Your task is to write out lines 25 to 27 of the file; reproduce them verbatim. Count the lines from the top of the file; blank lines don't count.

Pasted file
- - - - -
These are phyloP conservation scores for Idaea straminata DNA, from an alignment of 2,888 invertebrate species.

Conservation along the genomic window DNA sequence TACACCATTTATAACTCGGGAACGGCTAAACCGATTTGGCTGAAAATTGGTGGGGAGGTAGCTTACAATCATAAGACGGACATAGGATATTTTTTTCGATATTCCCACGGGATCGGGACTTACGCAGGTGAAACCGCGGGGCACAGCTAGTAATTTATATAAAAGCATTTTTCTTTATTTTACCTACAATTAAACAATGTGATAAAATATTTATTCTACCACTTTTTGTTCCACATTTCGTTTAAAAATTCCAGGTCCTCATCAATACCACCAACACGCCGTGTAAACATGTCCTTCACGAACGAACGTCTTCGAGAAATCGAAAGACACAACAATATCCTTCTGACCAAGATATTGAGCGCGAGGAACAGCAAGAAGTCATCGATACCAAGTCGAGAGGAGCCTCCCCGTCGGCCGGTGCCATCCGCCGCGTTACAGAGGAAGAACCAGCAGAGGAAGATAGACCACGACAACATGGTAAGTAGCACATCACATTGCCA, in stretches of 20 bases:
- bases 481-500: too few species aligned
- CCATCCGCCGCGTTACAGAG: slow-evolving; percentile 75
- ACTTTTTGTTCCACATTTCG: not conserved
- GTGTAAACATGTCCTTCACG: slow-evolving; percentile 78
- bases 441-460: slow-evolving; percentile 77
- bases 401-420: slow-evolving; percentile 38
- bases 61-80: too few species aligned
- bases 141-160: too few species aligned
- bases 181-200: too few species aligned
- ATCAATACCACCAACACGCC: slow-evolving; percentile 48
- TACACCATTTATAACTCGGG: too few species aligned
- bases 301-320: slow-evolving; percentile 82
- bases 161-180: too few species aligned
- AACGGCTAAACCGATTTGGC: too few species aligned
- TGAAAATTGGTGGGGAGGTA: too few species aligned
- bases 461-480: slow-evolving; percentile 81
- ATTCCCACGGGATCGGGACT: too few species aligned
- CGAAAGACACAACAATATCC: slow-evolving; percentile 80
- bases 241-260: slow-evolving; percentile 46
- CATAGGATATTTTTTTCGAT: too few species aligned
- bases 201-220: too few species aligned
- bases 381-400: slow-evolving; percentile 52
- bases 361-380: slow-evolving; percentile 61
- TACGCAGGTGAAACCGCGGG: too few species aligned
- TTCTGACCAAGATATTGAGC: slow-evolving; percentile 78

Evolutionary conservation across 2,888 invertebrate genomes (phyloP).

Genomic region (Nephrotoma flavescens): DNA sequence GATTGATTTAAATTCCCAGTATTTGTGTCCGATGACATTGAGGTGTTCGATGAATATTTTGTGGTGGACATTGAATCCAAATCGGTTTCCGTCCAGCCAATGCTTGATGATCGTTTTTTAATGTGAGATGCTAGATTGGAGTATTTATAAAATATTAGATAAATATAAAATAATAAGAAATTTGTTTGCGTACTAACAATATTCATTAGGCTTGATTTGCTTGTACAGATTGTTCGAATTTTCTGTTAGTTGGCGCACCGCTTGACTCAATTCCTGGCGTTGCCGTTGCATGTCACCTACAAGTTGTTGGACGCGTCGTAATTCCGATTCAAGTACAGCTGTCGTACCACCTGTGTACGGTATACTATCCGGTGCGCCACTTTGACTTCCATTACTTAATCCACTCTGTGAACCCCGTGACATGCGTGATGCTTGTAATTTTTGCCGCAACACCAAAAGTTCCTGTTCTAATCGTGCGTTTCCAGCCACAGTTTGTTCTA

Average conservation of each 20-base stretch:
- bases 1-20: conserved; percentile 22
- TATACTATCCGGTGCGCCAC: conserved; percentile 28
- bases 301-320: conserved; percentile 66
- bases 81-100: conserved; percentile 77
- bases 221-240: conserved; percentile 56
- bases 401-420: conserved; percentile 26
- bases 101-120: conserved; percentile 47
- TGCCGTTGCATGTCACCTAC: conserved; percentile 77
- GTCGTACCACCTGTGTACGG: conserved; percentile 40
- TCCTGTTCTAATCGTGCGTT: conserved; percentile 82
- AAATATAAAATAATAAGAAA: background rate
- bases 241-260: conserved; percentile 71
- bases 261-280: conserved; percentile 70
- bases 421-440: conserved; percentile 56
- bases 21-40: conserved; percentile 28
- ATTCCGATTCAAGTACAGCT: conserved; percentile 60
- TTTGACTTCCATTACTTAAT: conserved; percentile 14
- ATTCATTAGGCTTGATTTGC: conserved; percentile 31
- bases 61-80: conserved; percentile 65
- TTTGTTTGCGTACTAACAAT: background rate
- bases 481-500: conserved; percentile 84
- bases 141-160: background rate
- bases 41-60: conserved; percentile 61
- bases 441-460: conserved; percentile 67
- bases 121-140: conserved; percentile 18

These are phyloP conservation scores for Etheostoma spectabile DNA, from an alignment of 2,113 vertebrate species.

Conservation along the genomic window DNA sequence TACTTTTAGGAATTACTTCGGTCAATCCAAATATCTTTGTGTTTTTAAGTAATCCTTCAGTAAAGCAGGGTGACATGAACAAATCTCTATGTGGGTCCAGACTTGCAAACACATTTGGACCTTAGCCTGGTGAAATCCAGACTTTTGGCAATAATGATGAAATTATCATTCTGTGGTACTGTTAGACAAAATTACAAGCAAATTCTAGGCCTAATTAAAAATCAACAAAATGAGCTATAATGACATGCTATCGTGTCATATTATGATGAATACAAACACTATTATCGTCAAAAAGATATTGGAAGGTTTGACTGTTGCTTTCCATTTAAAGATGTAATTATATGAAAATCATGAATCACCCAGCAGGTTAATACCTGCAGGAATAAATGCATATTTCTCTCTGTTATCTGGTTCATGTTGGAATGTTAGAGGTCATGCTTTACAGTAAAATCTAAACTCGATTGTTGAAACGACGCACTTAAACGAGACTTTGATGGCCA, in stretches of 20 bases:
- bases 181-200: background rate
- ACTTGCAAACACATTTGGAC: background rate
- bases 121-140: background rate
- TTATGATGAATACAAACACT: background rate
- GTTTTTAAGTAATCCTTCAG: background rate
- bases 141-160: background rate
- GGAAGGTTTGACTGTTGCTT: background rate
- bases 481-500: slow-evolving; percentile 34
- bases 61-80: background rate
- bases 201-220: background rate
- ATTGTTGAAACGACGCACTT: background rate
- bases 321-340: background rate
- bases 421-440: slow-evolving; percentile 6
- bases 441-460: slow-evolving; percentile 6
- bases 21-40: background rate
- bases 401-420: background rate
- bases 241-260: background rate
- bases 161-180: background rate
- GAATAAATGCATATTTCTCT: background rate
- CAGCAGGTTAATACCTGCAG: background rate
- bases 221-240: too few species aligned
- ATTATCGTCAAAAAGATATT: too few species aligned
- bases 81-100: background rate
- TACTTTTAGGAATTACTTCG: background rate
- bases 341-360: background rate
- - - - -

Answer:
- bases 361-380: slow-evolving; percentile 61
- TACGCAGGTGAAACCGCGGG: too few species aligned
- TTCTGACCAAGATATTGAGC: slow-evolving; percentile 78